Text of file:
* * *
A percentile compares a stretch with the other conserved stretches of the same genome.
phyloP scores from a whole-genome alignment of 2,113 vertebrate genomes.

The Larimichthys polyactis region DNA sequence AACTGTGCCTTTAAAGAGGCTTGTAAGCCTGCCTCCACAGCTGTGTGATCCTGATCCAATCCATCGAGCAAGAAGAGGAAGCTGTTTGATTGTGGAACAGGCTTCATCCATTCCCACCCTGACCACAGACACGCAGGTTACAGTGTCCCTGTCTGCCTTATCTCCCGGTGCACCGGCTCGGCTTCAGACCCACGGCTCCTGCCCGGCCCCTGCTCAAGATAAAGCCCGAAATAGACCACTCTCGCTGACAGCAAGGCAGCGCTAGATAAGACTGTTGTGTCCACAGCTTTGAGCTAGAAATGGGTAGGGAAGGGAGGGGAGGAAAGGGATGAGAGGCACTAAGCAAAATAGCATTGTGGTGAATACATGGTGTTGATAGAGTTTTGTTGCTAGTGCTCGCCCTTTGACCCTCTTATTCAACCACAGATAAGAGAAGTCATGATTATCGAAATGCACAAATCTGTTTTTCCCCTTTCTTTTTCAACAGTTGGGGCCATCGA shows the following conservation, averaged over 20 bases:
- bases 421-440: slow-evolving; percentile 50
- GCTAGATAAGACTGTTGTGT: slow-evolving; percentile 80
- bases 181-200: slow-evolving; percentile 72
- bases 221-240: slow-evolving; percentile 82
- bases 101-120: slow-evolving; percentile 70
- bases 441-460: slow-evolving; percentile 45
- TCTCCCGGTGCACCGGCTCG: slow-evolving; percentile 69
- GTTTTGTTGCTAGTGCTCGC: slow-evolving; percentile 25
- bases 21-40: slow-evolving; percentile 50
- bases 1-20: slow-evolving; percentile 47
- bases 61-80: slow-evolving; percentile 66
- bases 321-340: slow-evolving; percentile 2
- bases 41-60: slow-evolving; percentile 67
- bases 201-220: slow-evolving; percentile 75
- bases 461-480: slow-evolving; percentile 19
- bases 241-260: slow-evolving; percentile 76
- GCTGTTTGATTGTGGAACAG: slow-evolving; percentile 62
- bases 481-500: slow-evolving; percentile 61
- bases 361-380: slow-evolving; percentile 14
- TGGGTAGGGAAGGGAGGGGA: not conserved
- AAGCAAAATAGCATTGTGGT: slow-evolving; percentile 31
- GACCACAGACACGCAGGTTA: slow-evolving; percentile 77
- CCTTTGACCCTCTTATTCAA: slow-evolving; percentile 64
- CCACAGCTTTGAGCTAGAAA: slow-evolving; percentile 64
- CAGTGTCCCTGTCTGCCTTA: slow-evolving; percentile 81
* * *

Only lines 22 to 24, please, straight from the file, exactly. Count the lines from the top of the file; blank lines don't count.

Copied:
- bases 361-380: slow-evolving; percentile 14
- TGGGTAGGGAAGGGAGGGGA: not conserved
- AAGCAAAATAGCATTGTGGT: slow-evolving; percentile 31